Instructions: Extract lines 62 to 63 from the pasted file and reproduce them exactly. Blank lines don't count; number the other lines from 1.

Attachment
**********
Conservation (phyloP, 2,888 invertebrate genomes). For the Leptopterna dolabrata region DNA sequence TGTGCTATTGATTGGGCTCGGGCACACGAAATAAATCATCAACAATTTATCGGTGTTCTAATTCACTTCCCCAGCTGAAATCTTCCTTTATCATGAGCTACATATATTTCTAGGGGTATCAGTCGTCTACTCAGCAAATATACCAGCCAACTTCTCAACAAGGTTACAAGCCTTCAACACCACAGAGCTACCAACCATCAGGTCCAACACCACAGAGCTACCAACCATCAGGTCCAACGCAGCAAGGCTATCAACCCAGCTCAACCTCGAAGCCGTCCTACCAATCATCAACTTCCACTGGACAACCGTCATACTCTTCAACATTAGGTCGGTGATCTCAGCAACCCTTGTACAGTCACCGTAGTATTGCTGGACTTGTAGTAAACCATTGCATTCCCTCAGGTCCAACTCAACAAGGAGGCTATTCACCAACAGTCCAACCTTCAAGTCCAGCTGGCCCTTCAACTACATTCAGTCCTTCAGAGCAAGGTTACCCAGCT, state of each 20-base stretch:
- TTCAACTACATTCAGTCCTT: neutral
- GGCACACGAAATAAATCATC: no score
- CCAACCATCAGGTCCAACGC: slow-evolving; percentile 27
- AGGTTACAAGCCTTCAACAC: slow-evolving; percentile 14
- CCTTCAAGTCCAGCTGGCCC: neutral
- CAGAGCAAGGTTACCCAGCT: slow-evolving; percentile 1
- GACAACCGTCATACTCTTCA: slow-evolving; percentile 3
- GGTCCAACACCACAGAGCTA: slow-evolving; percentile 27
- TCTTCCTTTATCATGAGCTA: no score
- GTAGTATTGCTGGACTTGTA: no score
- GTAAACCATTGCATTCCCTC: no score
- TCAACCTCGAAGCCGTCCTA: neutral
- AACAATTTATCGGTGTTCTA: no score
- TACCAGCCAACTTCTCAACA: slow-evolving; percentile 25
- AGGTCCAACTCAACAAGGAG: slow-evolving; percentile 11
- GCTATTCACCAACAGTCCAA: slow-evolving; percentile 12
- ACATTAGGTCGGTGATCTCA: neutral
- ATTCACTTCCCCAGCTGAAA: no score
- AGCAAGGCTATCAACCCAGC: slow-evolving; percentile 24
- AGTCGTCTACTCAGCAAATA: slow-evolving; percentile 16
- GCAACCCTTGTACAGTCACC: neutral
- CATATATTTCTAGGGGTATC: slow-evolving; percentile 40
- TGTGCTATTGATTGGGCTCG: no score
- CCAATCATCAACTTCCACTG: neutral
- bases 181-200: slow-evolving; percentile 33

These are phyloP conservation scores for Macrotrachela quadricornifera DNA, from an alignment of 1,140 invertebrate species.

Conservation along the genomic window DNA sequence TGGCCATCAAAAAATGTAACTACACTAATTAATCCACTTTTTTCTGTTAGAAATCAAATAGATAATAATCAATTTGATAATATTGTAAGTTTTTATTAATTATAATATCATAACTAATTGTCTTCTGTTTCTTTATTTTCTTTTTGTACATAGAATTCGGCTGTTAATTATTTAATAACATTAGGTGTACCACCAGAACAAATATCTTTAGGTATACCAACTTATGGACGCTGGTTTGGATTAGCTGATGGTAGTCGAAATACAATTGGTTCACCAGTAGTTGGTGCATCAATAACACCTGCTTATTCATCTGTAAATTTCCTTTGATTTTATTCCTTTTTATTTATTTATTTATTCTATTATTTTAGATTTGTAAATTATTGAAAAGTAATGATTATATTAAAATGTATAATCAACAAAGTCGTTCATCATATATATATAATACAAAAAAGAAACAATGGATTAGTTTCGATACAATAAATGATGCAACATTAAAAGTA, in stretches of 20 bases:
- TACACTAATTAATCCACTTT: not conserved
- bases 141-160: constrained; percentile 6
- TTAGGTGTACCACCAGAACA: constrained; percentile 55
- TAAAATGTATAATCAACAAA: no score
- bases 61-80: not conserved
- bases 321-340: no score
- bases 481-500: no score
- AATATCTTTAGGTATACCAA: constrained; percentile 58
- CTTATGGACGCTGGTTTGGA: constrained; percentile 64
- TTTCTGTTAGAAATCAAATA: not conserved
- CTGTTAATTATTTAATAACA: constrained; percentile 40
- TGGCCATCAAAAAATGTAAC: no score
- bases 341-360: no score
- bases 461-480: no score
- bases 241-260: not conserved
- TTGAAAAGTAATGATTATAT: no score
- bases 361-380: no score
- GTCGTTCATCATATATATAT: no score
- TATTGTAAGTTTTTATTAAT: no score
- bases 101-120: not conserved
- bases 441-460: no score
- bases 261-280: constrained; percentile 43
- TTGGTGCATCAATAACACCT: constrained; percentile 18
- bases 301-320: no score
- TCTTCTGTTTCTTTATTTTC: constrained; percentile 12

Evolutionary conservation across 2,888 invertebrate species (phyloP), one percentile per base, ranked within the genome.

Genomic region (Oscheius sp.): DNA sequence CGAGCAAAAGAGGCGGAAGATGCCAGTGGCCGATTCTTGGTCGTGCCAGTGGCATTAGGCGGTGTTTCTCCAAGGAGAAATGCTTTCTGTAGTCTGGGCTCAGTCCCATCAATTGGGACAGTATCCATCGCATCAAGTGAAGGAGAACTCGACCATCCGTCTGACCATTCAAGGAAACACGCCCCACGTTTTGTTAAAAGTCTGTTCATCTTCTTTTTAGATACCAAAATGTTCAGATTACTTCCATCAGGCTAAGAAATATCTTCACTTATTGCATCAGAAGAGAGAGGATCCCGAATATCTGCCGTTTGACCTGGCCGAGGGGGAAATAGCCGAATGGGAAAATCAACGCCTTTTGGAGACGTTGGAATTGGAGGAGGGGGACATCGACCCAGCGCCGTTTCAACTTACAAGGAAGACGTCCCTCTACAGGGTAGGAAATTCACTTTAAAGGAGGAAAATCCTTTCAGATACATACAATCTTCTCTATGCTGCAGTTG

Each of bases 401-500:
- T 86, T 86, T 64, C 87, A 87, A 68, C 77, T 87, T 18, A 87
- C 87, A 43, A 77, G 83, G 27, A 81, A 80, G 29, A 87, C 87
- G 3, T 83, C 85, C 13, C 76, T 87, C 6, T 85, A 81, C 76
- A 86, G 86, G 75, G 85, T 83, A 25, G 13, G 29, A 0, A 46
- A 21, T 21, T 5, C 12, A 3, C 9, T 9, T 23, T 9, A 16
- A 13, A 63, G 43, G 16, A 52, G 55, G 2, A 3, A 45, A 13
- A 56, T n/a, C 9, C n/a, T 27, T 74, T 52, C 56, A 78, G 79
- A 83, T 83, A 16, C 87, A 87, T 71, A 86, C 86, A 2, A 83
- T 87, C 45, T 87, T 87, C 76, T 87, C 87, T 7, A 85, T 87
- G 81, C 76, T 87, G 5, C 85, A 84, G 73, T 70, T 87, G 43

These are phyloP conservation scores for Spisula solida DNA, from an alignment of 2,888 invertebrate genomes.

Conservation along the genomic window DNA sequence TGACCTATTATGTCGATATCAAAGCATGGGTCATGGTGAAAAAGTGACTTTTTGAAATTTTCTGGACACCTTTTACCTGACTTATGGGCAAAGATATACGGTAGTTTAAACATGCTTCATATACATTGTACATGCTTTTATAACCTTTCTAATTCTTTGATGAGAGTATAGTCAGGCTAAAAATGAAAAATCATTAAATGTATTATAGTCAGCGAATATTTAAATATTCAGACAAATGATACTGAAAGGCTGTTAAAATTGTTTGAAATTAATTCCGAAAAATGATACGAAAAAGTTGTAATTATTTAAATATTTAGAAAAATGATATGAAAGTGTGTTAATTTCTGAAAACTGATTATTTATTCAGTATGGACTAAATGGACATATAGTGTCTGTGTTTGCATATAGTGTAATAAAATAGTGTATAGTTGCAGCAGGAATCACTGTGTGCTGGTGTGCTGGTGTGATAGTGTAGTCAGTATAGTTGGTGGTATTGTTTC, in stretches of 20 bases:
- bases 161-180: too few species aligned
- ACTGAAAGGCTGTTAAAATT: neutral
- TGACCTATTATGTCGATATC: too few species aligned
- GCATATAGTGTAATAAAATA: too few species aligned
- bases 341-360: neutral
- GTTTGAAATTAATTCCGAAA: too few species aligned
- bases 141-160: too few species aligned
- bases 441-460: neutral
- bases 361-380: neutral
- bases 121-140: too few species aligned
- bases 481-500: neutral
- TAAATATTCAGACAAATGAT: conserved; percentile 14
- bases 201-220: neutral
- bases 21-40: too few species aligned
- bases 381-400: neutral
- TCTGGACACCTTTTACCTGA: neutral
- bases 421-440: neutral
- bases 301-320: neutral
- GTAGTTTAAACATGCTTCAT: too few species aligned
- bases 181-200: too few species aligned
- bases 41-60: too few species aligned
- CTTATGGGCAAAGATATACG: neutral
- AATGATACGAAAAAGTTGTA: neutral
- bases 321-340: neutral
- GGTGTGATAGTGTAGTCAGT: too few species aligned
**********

- A 13, A 63, G 43, G 16, A 52, G 55, G 2, A 3, A 45, A 13
- A 56, T n/a, C 9, C n/a, T 27, T 74, T 52, C 56, A 78, G 79